PCI DSS penetration testing

Professional auditors perform Penetration Tests to identify system vulnerabilities in the context of PCI DSS compliance. The same test serves a dual purpose for GDPR compliance, aiding in the identification of weak points in system security and data protection measures.

Security policies and methods

The procedures and policies devised for PCI DSS implementation are equally adept at fulfilling GDPR security prerequisites. The following are key points to consider:

  • Regular updates to confidential data documentation.
  • Formulating effective strategies for implementing methods that discern data collection and storage impact.
  • Assembling a proficient team of auditors dedicated to upholding both PCI DSS and GDPR compliance.

Wrapping up

In short, while PCI DSS and GDPR have some common goals related to data security and breach notification, they have distinct scopes and requirements. Organizations that handle payment card data should ensure compliance with PCI DSS, while those processing the personal data of EU citizens must comply with GDPR. Some organizations will have to adhere to both sets of regulations if they process payment card information of EU residents. In such cases, organizations should view them as complementary but separate compliance efforts. PCI DSS provides a baseline for payment data security, while GDPR adds obligations for managing EU personal data more broadly. By understanding the overlaps and differences, organizations can take a holistic approach to compliance that satisfies their regulatory responsibilities.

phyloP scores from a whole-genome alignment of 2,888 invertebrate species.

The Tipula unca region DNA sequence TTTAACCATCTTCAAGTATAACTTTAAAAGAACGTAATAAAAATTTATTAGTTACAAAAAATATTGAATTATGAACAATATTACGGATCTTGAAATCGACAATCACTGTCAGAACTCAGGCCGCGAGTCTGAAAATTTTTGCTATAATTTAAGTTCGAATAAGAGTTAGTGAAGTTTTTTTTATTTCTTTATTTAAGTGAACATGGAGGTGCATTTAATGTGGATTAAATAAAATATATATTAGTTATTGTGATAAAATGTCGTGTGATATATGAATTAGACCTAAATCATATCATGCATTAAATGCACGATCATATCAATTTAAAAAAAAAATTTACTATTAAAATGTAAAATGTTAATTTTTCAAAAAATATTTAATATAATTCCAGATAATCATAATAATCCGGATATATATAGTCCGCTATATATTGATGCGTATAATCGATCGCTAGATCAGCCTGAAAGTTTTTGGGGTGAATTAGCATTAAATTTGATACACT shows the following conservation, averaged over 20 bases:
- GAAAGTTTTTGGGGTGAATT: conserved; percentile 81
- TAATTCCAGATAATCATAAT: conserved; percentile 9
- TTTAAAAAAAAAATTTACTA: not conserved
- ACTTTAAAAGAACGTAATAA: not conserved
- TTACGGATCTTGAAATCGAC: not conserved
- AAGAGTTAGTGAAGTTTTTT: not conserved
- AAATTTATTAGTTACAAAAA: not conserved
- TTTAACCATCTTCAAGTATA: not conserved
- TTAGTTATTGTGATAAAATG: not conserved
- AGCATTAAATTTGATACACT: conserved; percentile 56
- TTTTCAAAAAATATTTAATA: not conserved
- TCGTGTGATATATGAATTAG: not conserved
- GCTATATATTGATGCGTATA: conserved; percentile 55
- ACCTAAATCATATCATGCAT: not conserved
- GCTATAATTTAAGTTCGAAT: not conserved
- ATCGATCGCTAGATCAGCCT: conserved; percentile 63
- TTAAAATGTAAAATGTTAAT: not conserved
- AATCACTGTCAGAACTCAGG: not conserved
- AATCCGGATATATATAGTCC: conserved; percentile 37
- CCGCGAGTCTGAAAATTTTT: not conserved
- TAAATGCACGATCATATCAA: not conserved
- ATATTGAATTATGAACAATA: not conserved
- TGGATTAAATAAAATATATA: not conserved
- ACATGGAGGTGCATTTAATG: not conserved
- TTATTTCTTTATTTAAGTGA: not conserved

Author bio: Dmitry Kurskov, Head of Information Security at ScienceSoft, is an IBM Certified Deployment Professional with over 20 years of experience architecting and managing cybersecurity systems. He oversees ScienceSoft’s security policies, solutions, and services to align with ISO 27001 standards. Dmitry is a passionate advocate for proactive cybersecurity programs to defend against evolving threats.

Disclaimer: This article is for general informational purposes only and should not be taken as legal or professional advice. The views and opinions expressed in this article are solely those of the author and do not necessarily reflect the views of our organization. We do not endorse any products or services mentioned in the article.